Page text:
The U.S. Justice Department charged two men with hacking ATMs inside Connecticut banks in full view of surveillance cameras. The scheme, known as “ATM jackpotting,” ends with ATM machines dispensing large amounts of cash like a casino jackpot.
The accused are Alex Alberto Fajin-Diaz, 31, of Spain, and Argenys Rodriguez, 21, of Massachusetts. Facing up to 30 years in prison if convicted, the pair appeared before a federal judge on Monday.
Fajin-Diaz and Rodriguez allegedly dressed as repair staff, walked into banks and used malware to get the ATM machines to eject all of their money. The haul was thousands of dollars in cash each time.
Police were alerted on Jan. 27, when Citizens Bank investigators observed an attack on an ATM in Cromwell, Connecticut. Police found Fajin-Diaz and Rodriguez near an ATM that was still in the process of ejecting $20 bills.
When police approached the suspects’ car, they found tools and electronic devices consistent with items needed to compromise an ATM machine: multiple license plates, screwdrivers, pliers, Allen wrenches, a black nylon bag full of money and the digital equivalent of a smoking gun: A square black electronic device that resembled an Apple TV, according to a police officer. A further search found a wealth of cables, wires, connectors and a keyboard.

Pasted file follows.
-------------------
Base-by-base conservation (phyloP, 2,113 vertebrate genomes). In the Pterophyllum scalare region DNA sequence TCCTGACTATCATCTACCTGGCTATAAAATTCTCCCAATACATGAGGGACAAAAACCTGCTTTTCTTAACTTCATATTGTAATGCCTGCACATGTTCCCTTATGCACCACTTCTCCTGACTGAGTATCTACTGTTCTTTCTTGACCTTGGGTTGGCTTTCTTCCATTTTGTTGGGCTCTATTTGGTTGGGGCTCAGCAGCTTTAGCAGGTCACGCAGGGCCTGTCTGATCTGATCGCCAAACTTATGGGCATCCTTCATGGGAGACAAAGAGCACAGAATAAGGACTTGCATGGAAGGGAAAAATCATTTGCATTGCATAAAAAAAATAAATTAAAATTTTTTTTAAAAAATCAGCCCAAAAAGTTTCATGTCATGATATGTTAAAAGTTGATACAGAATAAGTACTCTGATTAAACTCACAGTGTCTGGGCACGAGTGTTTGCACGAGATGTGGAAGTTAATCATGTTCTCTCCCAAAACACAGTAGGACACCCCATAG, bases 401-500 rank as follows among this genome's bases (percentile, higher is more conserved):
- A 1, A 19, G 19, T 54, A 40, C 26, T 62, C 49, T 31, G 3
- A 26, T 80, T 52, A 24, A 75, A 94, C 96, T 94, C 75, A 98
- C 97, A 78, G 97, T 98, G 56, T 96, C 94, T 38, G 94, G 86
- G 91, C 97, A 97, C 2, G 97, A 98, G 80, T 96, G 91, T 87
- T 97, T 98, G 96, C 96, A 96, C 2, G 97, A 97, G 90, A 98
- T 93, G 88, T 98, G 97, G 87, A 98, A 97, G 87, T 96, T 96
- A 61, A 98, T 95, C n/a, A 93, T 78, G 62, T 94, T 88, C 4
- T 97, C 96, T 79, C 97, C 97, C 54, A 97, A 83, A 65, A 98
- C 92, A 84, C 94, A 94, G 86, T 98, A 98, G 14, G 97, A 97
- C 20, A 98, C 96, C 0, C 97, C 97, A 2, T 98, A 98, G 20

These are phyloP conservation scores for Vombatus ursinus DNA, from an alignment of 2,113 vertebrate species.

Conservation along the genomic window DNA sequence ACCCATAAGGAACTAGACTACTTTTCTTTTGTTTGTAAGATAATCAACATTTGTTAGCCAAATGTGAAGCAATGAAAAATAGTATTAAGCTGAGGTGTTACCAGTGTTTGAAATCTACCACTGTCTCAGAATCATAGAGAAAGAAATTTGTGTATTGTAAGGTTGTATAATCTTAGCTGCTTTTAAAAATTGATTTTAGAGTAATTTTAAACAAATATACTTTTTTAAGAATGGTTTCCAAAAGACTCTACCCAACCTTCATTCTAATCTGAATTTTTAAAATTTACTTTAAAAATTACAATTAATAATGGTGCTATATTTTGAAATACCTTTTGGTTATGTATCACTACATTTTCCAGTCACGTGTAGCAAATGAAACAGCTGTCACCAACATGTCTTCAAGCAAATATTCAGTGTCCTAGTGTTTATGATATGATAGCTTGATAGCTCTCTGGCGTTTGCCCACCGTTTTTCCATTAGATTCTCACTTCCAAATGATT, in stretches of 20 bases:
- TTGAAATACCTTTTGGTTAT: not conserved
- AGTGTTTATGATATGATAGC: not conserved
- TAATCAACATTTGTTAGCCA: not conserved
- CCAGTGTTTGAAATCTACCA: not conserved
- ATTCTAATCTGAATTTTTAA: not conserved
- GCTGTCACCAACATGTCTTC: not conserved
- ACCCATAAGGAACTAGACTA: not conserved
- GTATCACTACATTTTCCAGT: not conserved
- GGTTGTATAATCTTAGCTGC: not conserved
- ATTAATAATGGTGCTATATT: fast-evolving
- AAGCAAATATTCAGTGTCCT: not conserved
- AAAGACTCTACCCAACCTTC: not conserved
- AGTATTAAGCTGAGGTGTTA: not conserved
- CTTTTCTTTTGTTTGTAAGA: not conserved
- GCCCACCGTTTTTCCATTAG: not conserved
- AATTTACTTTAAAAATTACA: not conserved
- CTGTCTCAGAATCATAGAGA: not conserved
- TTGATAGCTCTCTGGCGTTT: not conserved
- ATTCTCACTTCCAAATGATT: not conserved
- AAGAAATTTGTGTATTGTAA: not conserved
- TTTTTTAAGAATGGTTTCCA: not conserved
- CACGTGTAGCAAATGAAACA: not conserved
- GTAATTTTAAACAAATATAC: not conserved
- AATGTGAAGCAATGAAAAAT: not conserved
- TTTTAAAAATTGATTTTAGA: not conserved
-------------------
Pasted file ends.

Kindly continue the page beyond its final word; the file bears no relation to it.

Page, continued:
Here’s a photo from FireEye featuring a keyboard attached to an ATM port:
When a legitimate ATM technician arrived in Cromwell, they found the ATM machine’s inner components had been accessed, a foreign cable was connected and a skimming device was inserted to capture all the bank cards unknowing customers were using.
Police also found over $9,000 in $20 bills.
Rodriguez denied being part of a malware attack. He told police that the ATM was ejecting cash so they took the money and put it in their car.
Despite the arrests, U.S. prosecutors say there are numerous other “cash-out teams” on the loose.
In a surveillance video dated January 22, two dressed as Diebold technicians accessed a Citizens Bank ATM in Providence, Rhode Island. Prosecutors believe they were installing malware. Two other men approached the ATM and look like they’re collecting cash. Around $50,000 was found to be missing.
“Pictures of these suspects do not appear to match the physical description of Fajin-Diaz and Rodriguez,” U.S. Secret Service Special Agent Molly Reale wrote on a sworn affidavit last week.
The Secret Service warned banks about such scams last week.